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The Cleverbot Plays

nytheatre.com q&a preview by Callie Kimball
March 18, 2013

What is your job on this show?
Playwright.

What is your show about?
The Cleverbot Plays is a series of six short plays transcribed from conversations between indie playwrights and Cleverbot, one of the most advanced artificial intelligences ever.

When did you know you wanted to work in the theater, and why?
I was about nine years old when I was in my first ballet performance. It was a matinee on a proscenium stage in a giant old hotel, and the audience were from a senior center. One of the choreographed pieces we did was basically a ballet class on stage, and we each had distinct characters to play. I was the bratty student who got into trouble for chewing gum but later redeemed herself. The audience laughed when I got sent offstage because I was pretending to pull an enormous string of gum out of my mouth. That was just a really fun feeling to make people laugh. We performed with the lights up in the house and I was so happy to feel connected to the audience in that moment. It was this really big heart kind of feeling--I know it probably sounds overly earnest, but today when I write my plays, I am still hoping for a heart kind of connection to the audience.

What are some of your previous theater credits? (Be specific! Name shows, etc.)
Last May I graduated from Tina Howe's MFA program at Hunter, and my thesis play, "Dreams of the Penny Gods," had an Equity workshop production. I started writing plays back in Washington, DC, where Christopher Henley at Washington Shakespeare Company gave me wonderful opportunities--he commissioned and produced two adaptations from me, "Lucrece" and "Peace." WSC were used to producing existing classic texts, so it was exciting for both of us to be creating and producing something new. It was enormously helpful to be given that much responsibility so early in my playwriting career. I also produced my own plays at the Capital Fringe Festival two years in a row, and that was a terrific and speedy education in playmaking.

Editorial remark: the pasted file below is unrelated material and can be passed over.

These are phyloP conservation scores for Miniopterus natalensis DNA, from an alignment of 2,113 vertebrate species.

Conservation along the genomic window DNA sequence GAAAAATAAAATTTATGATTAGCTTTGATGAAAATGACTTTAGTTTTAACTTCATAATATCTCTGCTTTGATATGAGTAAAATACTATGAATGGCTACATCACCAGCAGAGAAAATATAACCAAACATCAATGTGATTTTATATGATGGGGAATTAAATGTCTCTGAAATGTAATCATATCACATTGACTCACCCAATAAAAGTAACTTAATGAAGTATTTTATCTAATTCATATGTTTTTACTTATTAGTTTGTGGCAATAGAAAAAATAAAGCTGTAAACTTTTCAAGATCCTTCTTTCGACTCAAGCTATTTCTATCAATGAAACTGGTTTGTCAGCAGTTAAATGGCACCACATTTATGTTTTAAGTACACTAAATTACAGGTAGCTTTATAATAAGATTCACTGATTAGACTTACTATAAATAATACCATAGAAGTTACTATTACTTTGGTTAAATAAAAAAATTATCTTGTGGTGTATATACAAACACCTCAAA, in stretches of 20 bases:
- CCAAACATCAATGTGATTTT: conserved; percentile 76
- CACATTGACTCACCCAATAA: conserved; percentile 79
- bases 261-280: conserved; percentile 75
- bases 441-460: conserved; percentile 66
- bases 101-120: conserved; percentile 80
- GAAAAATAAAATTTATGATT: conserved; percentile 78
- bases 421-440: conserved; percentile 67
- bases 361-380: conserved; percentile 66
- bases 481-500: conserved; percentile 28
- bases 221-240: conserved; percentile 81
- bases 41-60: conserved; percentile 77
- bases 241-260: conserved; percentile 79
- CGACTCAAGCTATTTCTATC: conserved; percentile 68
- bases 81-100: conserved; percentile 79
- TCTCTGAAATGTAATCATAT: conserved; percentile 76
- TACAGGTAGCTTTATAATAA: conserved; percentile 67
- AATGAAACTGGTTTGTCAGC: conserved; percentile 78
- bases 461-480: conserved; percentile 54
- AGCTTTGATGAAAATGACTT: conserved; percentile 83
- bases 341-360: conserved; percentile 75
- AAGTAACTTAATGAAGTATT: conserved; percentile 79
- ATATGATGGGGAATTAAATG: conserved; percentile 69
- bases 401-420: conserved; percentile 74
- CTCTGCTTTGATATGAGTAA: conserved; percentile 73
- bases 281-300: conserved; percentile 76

How did you meet your fellow artists/collaborators on this show?
My first experience at the Brick was in December of 2007, when I was part of the first One-Minute Play Festival curated by Dominic D'Andrea. It was my first professional production of any kind on NYC, and it was on that trip to the city that I decided I'd move to New York. Of course when I moved to the city the next year, the economy had collapsed, but somehow I had one of those lucky rides and found a way to get by. Over the years, I've had a couple of other short plays done at the Brick, and Gyda Arber directed one play of mine that included an animated dream sequence of a child in a bathtub chasing a whale. Basically I would gladly do anything Gyda or the Brick would ask me to! They've been very good to me and always have original fun ideas.

Which famous person would you most like to get a fan letter from: Meryl Streep, Lindsay Lohan, Steven Spielberg, Philip Seymour Hoffman?
Oh without a doubt, Meryl Streep. I just finally watched her in The Deer Hunter, when I think she was 28. It was John Cazale's last film. It's astonishing how over the decades she has transformed herself into so many different characters, but at her core she has this spare, strong authenticity that's so compelling. Also, I love the fact that any time I've seen clips of her speaking in public, she's this mix of goofy and passionate. She's not afraid to be awkward.

Who are your heroes?
People who work to improve the health and poverty of others. I've told myself if I haven't gotten anywhere as a writer by the time I'm 50, I'll change direction and go work for an organization like Heifer International or the Fistula Foundation.